U.S. Mission to the U.N. - New York

06/12/2019 | Press release | Distributed by Public on 06/12/2019 13:47

Remarks at a UN Security Council Briefing on Conflict Prevention and Mediation

AS DELIVERED

Mr. President, thank you for organizing this important debate on mediation and peaceful resolution of conflicts. Secretary-General Guterres, we recognize your leadership in advancing the UN's mediation and conflict prevention work, including the creation of the High-Level Advisory Board on Mediation. We welcome the Board's engagement in both resolving and preventing conflict.

I would also like to thank the Chair and Deputy Chair of The Elders, Mary Robinson and Ban Ki-Moon, for your remarks today and for the vital work you are doing to spearhead mediation and conflict resolution.

Day after day, this Council bears witness to the human toll of conflict, from Mali to Myanmar, Syria to Somalia. This year, the UN estimates that conflicts and disasters have affected over 130 million people across 42 countries--- the affected men, women, and children have an urgent need for assistance, four our assistance.

The Security Council often debates how to use this body to resolve crises. From these discussions, we have established human rights monitoring mechanisms, imposed sanctions, and established peacekeeping missions. However, we rarely explore mediation as a tool in resolving conflicts - or how we might better prevent conflict in the first place and thereby save lives, as the Secretary-General and Minister al-Sabah have noted.

Mr. President, UN member states are contributing $6.7 billion this year for peacekeeping and the United States pays a quarter of that cost. Better prevention and mediation would help prevent costly peacekeeping missions and help provide an exit strategy for existing peacekeeping operations.

Mr. President, the United States has a long record of leading mediation efforts that have provided breakthroughs in some of the toughest conflicts - such as the Good Friday Agreement in Northern Ireland and the Dayton Peace Accords that ended the war in Bosnia and Herzegovina. In both of these cases, the United States brought the right people into the room and served as a trusted facilitator of the agreements.

Mediation is most successful when the right set of stakeholders are engaged and the mediator is trusted. In this light, women's meaningful participation increases the likelihood of successful negotiations, reconciliation, and transition processes. Collectively, the Secretariat and Security Council must do more to ensure women play an integral role in peace processes both as negotiators and mediators, as President Robinson, and the Secretary-General, and the Ambassador of France have all noted.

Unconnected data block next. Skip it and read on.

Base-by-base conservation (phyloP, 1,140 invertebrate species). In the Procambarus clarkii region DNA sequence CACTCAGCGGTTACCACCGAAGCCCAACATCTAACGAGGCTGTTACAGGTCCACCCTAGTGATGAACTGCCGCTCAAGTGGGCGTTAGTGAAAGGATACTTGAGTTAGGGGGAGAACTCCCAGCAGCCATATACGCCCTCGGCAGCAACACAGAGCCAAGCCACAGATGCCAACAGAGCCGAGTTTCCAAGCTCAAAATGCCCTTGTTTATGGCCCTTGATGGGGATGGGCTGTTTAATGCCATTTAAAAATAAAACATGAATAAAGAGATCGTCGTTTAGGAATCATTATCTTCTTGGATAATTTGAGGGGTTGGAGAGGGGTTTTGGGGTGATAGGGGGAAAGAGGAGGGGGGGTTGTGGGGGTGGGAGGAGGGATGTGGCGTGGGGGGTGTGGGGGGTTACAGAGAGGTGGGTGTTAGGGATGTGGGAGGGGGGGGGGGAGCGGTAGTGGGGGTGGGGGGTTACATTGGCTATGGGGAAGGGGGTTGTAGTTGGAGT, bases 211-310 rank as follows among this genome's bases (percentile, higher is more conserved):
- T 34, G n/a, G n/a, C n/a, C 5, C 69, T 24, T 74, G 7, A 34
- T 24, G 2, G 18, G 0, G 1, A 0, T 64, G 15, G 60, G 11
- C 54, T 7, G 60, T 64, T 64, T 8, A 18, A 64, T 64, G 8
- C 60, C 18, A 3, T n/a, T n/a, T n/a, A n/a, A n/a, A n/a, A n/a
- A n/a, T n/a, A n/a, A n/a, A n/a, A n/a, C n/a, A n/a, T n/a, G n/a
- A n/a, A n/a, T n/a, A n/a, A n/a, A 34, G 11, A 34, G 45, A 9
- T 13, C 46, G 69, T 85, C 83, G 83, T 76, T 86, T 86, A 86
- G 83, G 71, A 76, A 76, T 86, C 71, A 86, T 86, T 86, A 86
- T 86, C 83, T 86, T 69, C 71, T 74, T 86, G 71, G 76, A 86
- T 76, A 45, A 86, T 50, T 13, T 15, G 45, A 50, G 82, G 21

Including women in conflict resolution not only accelerates the process, but it surfaces issues that matter most to societies as a whole - making agreements more durable. According to the International Peace Institute, peace processes in which women are meaningfully included are 35 percent more likely to last for at least 15 years. Mr. President, it is also important to support local and regional mediation efforts, devolving authority to those on the ground.

Let me offer Senegal as an example where the United States has worked to bolster local mediation efforts, coordinating support for a high-level political negotiation between the Senegalese government and the secessionist movement. By providing targeted political support and funding, we have helped set the conditions that have led to high-level negotiations.

Mr. President, there are unresolved conflicts currently on the Council's agenda that would benefit from enhanced mediation activities. In one example, improvements the Security Council has mandated for UNISFA, the peacekeeping operation in Abyei, are stalled due to a lack of progress in mediation between South Sudan and Sudan.

Each of us should seek to strengthen the capacity of regional and sub-regional organizations, given their comparative advantage in securing local buy-in. Secretary-General, you have called for greater convergence and cooperation in the Council as a means to support mediation, and we agree completely.

We agree that these vital - and often underappreciated - tools can have a transformative impact in conflicts. We urge the UN to lead mediation efforts within current budget parameters. These efforts can save billions of dollars that would be spent on conflict mitigation and more importantly, again, can save lives by preventing or ending conflict.

Mr. President, the United States stands ready to continue the dialogue on doing more to effectively support the UN's conflict resolution and mediation efforts.

I thank you.

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